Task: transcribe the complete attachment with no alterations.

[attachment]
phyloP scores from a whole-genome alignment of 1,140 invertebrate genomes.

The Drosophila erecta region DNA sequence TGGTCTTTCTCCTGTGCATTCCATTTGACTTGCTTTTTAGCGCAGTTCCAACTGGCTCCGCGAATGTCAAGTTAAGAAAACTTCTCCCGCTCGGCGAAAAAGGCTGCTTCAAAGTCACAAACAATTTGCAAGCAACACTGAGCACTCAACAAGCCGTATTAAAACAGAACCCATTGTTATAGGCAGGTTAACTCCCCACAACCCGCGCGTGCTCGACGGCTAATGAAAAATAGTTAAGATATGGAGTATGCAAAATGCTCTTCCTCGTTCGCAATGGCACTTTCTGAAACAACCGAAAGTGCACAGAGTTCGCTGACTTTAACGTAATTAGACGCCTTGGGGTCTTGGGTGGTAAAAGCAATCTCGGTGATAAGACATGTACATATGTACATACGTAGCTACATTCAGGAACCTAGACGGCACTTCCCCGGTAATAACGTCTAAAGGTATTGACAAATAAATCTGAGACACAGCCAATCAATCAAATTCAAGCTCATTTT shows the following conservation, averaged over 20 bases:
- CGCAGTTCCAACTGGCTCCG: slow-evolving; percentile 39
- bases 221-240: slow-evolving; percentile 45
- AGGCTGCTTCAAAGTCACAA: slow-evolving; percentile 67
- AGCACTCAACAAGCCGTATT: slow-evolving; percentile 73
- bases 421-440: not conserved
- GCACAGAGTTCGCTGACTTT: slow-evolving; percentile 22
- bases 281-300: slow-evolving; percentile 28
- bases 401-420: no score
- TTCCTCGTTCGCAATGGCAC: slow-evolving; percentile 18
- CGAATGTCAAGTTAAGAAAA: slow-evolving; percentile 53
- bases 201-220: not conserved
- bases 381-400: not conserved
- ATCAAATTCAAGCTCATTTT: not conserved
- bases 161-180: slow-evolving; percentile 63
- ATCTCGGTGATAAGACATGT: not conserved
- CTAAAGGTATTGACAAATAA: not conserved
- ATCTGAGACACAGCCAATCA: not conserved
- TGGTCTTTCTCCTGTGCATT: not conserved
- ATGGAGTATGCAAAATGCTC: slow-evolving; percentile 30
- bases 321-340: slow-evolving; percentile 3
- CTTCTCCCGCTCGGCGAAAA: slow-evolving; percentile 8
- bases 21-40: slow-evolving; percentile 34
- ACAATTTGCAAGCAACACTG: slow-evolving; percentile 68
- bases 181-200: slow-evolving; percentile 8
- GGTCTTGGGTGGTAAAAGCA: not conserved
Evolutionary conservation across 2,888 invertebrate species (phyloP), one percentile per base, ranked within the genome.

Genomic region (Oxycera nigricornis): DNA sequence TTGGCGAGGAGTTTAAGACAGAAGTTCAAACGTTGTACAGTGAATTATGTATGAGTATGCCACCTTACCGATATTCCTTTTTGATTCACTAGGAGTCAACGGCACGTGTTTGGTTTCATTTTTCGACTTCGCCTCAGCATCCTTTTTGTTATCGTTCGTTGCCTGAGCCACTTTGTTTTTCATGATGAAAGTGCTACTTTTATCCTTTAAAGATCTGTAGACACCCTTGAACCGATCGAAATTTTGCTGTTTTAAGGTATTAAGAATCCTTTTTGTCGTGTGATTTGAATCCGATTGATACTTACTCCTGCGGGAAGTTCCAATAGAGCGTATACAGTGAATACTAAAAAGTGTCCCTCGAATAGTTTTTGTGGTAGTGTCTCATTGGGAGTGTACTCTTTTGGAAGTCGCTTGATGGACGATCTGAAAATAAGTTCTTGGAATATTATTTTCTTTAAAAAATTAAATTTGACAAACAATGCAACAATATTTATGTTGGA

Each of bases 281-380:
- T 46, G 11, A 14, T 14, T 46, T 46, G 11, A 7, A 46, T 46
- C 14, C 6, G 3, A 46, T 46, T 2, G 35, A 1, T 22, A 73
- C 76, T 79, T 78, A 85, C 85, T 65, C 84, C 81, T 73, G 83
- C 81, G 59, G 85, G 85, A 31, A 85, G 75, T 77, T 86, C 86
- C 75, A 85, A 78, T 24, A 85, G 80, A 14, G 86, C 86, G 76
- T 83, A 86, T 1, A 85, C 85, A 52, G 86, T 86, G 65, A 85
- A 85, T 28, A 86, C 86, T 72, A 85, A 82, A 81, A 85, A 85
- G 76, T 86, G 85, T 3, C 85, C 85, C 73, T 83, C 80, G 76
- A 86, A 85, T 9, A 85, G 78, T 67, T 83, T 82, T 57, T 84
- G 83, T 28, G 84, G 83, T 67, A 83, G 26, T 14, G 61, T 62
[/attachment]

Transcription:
phyloP scores from a whole-genome alignment of 1,140 invertebrate genomes.

The Drosophila erecta region DNA sequence TGGTCTTTCTCCTGTGCATTCCATTTGACTTGCTTTTTAGCGCAGTTCCAACTGGCTCCGCGAATGTCAAGTTAAGAAAACTTCTCCCGCTCGGCGAAAAAGGCTGCTTCAAAGTCACAAACAATTTGCAAGCAACACTGAGCACTCAACAAGCCGTATTAAAACAGAACCCATTGTTATAGGCAGGTTAACTCCCCACAACCCGCGCGTGCTCGACGGCTAATGAAAAATAGTTAAGATATGGAGTATGCAAAATGCTCTTCCTCGTTCGCAATGGCACTTTCTGAAACAACCGAAAGTGCACAGAGTTCGCTGACTTTAACGTAATTAGACGCCTTGGGGTCTTGGGTGGTAAAAGCAATCTCGGTGATAAGACATGTACATATGTACATACGTAGCTACATTCAGGAACCTAGACGGCACTTCCCCGGTAATAACGTCTAAAGGTATTGACAAATAAATCTGAGACACAGCCAATCAATCAAATTCAAGCTCATTTT shows the following conservation, averaged over 20 bases:
- CGCAGTTCCAACTGGCTCCG: slow-evolving; percentile 39
- bases 221-240: slow-evolving; percentile 45
- AGGCTGCTTCAAAGTCACAA: slow-evolving; percentile 67
- AGCACTCAACAAGCCGTATT: slow-evolving; percentile 73
- bases 421-440: not conserved
- GCACAGAGTTCGCTGACTTT: slow-evolving; percentile 22
- bases 281-300: slow-evolving; percentile 28
- bases 401-420: no score
- TTCCTCGTTCGCAATGGCAC: slow-evolving; percentile 18
- CGAATGTCAAGTTAAGAAAA: slow-evolving; percentile 53
- bases 201-220: not conserved
- bases 381-400: not conserved
- ATCAAATTCAAGCTCATTTT: not conserved
- bases 161-180: slow-evolving; percentile 63
- ATCTCGGTGATAAGACATGT: not conserved
- CTAAAGGTATTGACAAATAA: not conserved
- ATCTGAGACACAGCCAATCA: not conserved
- TGGTCTTTCTCCTGTGCATT: not conserved
- ATGGAGTATGCAAAATGCTC: slow-evolving; percentile 30
- bases 321-340: slow-evolving; percentile 3
- CTTCTCCCGCTCGGCGAAAA: slow-evolving; percentile 8
- bases 21-40: slow-evolving; percentile 34
- ACAATTTGCAAGCAACACTG: slow-evolving; percentile 68
- bases 181-200: slow-evolving; percentile 8
- GGTCTTGGGTGGTAAAAGCA: not conserved
Evolutionary conservation across 2,888 invertebrate species (phyloP), one percentile per base, ranked within the genome.

Genomic region (Oxycera nigricornis): DNA sequence TTGGCGAGGAGTTTAAGACAGAAGTTCAAACGTTGTACAGTGAATTATGTATGAGTATGCCACCTTACCGATATTCCTTTTTGATTCACTAGGAGTCAACGGCACGTGTTTGGTTTCATTTTTCGACTTCGCCTCAGCATCCTTTTTGTTATCGTTCGTTGCCTGAGCCACTTTGTTTTTCATGATGAAAGTGCTACTTTTATCCTTTAAAGATCTGTAGACACCCTTGAACCGATCGAAATTTTGCTGTTTTAAGGTATTAAGAATCCTTTTTGTCGTGTGATTTGAATCCGATTGATACTTACTCCTGCGGGAAGTTCCAATAGAGCGTATACAGTGAATACTAAAAAGTGTCCCTCGAATAGTTTTTGTGGTAGTGTCTCATTGGGAGTGTACTCTTTTGGAAGTCGCTTGATGGACGATCTGAAAATAAGTTCTTGGAATATTATTTTCTTTAAAAAATTAAATTTGACAAACAATGCAACAATATTTATGTTGGA

Each of bases 281-380:
- T 46, G 11, A 14, T 14, T 46, T 46, G 11, A 7, A 46, T 46
- C 14, C 6, G 3, A 46, T 46, T 2, G 35, A 1, T 22, A 73
- C 76, T 79, T 78, A 85, C 85, T 65, C 84, C 81, T 73, G 83
- C 81, G 59, G 85, G 85, A 31, A 85, G 75, T 77, T 86, C 86
- C 75, A 85, A 78, T 24, A 85, G 80, A 14, G 86, C 86, G 76
- T 83, A 86, T 1, A 85, C 85, A 52, G 86, T 86, G 65, A 85
- A 85, T 28, A 86, C 86, T 72, A 85, A 82, A 81, A 85, A 85
- G 76, T 86, G 85, T 3, C 85, C 85, C 73, T 83, C 80, G 76
- A 86, A 85, T 9, A 85, G 78, T 67, T 83, T 82, T 57, T 84
- G 83, T 28, G 84, G 83, T 67, A 83, G 26, T 14, G 61, T 62